May 10, 2014

Life Has Lots of Corners by Sharon Espeseth

"If something is keeping you too busy to write, write about it." Thanks, Joanna Clark Dawyd, for reminding me of this in your column, "Writing in Life's Corners" (Fellowscript February 2014.) Considering Joanna's advice, I looked around our house and noticed many corners and right now most of them are too cluttered to write in. Here's why. . .

My husband, Hank, and I designed the house we live in, gave our plan to an architectural drafter, and hired a  contractor. We lovingly chose the colours, window coverings, cupboards, and we furnished our home with photos of loved ones and art pieces we liked. After living in our "dream home" for fourteen years and entertaining friends and loved ones here, we decided it was time to downsize before we got in a situation where we needed to.

Downsizing isn't a task for the faint of heart or the feeble of mind and body. Without a sign on our lawn, and in short order, our house was sold. Then comes the second-guessing and, yes, the grieving. Having put our love and energy into the building, furnishing, landscaping, and gardening, we realize this isn't just a house, it's our home. But in two months, it will belong to someone else.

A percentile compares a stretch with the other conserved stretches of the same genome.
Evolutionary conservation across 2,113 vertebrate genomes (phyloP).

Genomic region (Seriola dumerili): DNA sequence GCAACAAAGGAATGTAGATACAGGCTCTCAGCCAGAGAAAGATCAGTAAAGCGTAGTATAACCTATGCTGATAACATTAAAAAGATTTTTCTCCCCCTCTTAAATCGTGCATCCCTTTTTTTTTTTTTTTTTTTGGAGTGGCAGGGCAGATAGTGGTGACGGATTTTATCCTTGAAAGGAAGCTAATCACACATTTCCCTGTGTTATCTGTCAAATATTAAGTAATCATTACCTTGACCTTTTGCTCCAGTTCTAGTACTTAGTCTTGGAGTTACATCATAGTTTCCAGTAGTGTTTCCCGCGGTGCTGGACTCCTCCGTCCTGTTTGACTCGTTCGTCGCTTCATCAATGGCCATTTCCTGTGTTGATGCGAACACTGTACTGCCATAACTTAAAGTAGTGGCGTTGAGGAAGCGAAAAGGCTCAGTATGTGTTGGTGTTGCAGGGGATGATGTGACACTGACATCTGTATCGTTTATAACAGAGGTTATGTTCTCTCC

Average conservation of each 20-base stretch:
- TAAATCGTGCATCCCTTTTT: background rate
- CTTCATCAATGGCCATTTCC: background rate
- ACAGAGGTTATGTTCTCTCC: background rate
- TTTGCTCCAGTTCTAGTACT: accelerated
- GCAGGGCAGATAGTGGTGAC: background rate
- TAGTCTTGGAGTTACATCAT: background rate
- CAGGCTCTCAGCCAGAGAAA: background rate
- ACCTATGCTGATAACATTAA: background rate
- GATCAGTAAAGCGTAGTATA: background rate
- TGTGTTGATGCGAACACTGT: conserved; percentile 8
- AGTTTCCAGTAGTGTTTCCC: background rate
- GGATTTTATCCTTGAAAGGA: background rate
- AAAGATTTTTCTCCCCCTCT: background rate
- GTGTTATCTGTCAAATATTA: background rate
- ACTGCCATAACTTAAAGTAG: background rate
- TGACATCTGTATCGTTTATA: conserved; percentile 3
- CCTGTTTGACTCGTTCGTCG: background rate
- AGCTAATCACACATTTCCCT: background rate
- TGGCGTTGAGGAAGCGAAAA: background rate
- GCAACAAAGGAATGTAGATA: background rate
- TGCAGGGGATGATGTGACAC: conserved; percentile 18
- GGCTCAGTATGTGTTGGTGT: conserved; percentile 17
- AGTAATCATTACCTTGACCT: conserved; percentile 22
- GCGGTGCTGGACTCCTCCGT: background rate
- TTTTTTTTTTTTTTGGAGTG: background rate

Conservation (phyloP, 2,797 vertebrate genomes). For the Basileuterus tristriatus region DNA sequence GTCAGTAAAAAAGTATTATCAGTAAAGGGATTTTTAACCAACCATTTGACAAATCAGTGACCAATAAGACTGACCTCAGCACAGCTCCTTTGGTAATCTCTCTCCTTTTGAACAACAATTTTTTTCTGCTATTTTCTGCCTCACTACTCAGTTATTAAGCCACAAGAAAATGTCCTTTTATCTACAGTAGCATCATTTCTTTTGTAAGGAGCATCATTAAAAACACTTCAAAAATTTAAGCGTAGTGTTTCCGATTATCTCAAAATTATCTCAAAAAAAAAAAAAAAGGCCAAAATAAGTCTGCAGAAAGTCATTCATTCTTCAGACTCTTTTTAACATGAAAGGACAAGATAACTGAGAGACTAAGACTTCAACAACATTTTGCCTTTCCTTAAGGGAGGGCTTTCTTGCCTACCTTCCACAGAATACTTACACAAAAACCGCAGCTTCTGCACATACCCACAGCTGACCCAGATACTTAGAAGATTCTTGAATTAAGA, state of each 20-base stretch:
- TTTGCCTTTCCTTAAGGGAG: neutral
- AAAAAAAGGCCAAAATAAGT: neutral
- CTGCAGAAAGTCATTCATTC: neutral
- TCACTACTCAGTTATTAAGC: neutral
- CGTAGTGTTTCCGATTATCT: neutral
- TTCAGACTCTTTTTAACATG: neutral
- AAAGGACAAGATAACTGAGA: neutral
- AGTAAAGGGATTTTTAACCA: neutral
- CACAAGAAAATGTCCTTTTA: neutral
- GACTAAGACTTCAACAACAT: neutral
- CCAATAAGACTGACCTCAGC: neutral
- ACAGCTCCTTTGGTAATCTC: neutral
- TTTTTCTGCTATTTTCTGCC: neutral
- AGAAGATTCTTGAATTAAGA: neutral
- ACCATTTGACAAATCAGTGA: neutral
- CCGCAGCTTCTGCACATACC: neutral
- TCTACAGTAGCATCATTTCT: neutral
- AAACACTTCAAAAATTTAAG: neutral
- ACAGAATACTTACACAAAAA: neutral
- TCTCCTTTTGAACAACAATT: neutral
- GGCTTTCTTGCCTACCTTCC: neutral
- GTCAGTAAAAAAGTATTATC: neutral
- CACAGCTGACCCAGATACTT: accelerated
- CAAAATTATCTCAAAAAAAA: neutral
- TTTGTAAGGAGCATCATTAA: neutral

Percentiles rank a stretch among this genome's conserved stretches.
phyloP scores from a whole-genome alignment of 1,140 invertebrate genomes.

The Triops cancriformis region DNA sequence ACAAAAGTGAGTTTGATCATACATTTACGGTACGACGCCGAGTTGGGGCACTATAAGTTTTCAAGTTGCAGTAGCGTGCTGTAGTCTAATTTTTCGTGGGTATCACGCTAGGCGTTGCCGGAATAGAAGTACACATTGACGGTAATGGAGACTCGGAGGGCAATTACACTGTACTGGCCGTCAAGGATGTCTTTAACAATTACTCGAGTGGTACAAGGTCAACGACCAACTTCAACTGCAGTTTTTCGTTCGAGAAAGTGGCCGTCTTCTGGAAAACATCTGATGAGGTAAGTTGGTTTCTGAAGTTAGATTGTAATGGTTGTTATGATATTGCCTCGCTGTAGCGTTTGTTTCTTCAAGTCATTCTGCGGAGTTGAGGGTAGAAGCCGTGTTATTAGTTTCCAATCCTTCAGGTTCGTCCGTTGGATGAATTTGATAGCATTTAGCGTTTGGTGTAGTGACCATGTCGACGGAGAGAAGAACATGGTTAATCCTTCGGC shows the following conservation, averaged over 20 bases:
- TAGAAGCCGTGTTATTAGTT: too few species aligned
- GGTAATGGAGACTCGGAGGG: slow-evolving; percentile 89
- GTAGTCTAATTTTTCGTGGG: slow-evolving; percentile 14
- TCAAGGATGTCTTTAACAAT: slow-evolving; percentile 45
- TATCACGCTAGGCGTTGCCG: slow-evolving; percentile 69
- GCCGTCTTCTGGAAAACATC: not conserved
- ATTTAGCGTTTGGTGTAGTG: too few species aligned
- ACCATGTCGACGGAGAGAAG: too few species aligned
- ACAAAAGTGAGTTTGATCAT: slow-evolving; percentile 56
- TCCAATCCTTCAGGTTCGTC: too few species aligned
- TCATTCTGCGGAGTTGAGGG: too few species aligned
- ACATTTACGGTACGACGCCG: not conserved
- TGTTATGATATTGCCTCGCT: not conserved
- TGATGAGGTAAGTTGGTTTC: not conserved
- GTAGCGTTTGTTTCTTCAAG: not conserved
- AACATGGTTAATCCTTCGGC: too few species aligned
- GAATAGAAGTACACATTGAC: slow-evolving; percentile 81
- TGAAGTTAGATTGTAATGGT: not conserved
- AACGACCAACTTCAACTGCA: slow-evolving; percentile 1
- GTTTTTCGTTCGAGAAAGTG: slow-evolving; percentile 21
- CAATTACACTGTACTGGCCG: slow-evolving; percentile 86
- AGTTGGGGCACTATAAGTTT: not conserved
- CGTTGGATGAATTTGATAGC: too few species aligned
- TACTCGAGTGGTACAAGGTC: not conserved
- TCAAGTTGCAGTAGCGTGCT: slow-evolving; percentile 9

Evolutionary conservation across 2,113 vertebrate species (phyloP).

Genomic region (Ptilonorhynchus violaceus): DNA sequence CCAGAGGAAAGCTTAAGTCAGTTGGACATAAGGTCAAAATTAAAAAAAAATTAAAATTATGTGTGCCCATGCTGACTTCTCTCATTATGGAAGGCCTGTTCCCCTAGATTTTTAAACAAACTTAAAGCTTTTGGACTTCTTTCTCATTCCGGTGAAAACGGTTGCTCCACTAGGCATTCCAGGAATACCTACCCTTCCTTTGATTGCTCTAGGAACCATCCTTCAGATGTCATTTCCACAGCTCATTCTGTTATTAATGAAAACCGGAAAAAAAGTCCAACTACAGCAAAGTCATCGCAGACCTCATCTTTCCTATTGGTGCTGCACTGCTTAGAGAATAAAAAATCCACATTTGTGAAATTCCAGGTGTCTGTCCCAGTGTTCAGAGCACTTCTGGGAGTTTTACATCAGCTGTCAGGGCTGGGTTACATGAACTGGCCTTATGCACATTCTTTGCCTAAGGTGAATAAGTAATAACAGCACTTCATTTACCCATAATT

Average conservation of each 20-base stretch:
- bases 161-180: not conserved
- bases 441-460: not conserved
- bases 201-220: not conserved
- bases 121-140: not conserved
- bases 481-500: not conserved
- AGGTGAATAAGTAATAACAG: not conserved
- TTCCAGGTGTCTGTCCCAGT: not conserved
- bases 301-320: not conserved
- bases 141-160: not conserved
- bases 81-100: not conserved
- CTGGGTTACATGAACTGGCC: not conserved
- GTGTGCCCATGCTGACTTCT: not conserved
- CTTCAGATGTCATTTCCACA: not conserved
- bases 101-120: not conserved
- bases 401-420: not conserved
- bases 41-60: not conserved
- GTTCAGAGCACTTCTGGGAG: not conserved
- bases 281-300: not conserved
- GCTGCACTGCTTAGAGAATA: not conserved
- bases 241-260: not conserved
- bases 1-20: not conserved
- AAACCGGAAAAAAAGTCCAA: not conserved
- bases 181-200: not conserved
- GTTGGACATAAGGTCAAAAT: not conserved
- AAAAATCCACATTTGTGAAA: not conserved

Our house is full of books we enjoy, music, photo albums, antiques, china, crystal, memorabilia, file
Espeseth Collectibles
cabinets stuffed with tear sheets of published stories and drafts that need touching up before submission. Our treasures combined are the accumulations of a lifetime, but it is time to let many of the trappings of this life go. "For where your treasure is, there your heart will be also." (Matthew 6:19-21.)

Another matter on my mind these days is the fact that my sister, sixteen months my senior, was recently diagnosed with stage-four lung cancer. Since Joan has been a single parent of one daughter, I joined them for Joan's oncology appointment. Being a support, along with my two other sisters, for our busy niece, Billie, has been my duty and privilege. Billie and Soraya live close to Joan's residence and spend much quality time with her.

Joan, Granddaughter Soraya, and Daughter Billie-Jo

The doctor explained that Joan has had this cancer for some time. Her main symptom has been a persistent and worsening cough. Miraculously, she has no pain at this time and it has not spread to her brain. I mentioned to the doctor that Joan has many prayer warriors backing her. He acknowledged that could be a plus.

After the appointment, I prayed for Joan for a couple days before I phoned her. As I broached the subject of cancer, Joan confidently repeated what she'd said the day of her diagnosis, "I've had a good life, and I'm ready to go when my time comes."

"So you're saying, 'Sufficient unto the day is the worry thereof?'" I asked, somewhat quoting from the KJV in the words we memorized as young people.